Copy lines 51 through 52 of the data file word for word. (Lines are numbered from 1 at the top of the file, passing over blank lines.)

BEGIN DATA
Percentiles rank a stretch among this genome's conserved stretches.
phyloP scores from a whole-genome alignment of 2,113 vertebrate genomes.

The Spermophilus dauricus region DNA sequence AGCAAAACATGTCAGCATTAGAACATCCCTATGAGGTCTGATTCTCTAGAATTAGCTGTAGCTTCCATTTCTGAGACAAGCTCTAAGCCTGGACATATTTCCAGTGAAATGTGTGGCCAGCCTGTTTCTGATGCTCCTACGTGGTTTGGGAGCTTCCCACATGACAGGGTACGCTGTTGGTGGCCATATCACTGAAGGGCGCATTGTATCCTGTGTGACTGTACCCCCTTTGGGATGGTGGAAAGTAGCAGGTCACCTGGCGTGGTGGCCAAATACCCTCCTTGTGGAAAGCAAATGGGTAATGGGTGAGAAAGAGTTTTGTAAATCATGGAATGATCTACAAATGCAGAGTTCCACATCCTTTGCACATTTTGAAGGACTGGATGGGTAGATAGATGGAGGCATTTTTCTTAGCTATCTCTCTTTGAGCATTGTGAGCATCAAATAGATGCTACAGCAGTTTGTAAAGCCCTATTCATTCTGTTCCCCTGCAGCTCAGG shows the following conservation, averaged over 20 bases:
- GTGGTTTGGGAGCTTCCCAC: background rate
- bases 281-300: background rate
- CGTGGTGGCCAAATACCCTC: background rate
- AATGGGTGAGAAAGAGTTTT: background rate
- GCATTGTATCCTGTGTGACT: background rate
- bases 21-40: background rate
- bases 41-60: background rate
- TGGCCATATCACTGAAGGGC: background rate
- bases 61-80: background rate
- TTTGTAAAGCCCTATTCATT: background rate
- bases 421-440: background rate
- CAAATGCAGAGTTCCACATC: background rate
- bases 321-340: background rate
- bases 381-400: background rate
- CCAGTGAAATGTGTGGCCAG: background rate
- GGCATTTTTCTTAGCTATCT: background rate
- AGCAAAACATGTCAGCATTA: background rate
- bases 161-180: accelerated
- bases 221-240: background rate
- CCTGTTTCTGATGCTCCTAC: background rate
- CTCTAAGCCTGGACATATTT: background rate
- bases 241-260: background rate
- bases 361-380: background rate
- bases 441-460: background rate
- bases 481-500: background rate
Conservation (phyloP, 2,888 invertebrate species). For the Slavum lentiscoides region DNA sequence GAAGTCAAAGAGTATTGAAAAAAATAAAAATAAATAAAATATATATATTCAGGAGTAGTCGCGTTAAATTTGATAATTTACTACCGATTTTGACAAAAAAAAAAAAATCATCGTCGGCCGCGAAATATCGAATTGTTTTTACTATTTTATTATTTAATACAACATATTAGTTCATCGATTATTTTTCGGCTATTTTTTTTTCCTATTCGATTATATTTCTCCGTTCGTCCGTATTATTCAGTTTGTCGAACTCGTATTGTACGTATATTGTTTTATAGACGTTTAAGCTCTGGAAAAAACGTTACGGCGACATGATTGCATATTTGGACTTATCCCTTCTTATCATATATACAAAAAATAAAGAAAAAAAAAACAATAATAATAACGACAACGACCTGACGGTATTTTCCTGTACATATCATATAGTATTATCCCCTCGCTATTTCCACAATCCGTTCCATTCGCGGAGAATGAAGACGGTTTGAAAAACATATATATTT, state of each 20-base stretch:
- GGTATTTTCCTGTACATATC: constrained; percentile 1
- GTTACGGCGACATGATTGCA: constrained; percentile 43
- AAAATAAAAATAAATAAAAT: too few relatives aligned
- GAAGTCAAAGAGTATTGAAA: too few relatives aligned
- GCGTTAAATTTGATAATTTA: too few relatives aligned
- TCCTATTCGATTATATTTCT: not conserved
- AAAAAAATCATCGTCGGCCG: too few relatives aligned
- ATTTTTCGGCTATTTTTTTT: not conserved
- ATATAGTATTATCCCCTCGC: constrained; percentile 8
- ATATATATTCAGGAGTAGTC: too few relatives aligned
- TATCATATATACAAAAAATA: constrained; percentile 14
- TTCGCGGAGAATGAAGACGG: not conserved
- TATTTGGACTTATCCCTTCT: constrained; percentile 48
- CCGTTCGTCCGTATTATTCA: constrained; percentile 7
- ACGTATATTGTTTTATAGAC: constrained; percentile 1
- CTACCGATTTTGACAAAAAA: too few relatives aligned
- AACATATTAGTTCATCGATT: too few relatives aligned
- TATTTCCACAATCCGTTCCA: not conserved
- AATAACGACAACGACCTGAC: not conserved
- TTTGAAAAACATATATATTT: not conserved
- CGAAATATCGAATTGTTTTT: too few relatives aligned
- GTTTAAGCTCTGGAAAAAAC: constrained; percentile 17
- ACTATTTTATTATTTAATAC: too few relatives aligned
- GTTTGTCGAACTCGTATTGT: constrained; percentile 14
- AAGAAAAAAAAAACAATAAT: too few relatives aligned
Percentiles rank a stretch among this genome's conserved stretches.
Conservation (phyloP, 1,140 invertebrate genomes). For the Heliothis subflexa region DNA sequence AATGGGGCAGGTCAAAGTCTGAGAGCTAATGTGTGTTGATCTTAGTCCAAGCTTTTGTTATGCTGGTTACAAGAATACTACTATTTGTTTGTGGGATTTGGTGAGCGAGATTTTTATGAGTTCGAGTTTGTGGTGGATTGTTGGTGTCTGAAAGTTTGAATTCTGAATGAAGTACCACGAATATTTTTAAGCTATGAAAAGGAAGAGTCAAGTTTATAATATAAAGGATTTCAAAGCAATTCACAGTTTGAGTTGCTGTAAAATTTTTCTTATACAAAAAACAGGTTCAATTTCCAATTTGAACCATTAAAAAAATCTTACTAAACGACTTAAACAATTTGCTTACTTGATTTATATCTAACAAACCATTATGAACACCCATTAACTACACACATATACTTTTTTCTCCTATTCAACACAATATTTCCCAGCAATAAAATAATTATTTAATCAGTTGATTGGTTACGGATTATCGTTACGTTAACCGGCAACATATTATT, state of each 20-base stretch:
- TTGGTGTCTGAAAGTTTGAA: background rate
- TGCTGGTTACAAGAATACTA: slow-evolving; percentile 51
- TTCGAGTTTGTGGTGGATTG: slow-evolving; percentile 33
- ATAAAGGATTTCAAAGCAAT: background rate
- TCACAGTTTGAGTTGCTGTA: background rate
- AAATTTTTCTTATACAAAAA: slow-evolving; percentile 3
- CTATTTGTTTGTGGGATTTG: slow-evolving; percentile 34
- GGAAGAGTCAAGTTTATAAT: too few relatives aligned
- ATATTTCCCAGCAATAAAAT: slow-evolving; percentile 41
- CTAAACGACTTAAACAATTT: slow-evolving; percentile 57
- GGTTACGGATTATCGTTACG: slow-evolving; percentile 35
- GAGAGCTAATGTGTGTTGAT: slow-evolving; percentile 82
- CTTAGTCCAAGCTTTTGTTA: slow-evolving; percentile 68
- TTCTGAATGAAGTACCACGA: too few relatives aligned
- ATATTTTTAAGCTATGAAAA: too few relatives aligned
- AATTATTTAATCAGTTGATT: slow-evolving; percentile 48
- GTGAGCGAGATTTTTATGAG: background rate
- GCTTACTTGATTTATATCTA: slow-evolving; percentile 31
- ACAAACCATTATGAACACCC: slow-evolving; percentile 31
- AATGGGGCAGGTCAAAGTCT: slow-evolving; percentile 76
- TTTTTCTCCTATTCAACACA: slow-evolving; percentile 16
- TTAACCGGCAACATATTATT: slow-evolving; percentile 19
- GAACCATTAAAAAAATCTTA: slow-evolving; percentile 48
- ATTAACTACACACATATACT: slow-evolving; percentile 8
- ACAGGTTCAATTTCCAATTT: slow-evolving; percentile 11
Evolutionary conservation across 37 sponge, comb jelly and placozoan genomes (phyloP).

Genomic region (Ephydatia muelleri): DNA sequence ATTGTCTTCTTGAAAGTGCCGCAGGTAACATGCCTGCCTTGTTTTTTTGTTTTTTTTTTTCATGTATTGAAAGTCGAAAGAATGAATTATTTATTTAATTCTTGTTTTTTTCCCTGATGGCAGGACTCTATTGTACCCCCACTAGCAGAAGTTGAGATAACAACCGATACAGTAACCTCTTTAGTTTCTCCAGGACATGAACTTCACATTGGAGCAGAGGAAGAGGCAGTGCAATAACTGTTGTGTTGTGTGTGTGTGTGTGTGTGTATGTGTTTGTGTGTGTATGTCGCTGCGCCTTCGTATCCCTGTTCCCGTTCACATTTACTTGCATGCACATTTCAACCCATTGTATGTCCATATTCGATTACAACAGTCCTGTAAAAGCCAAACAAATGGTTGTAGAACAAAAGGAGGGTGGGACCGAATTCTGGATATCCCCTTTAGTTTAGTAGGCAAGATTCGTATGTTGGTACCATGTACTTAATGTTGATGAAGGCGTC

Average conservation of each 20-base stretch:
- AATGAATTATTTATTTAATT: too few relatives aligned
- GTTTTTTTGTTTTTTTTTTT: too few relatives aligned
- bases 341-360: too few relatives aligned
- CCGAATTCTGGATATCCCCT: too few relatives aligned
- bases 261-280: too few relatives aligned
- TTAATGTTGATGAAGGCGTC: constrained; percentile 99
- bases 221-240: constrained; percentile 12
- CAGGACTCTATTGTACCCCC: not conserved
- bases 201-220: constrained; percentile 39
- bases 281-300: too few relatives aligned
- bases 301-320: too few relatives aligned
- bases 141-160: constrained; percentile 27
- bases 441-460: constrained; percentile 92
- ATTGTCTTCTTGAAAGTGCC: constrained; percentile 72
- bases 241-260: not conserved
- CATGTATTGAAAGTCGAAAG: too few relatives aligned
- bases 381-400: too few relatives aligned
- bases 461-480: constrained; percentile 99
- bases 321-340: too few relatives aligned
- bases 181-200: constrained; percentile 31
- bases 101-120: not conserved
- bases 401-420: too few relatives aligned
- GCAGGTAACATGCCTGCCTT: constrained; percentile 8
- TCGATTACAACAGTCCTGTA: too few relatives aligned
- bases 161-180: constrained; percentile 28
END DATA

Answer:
- GTTTAAGCTCTGGAAAAAAC: constrained; percentile 17
- ACTATTTTATTATTTAATAC: too few relatives aligned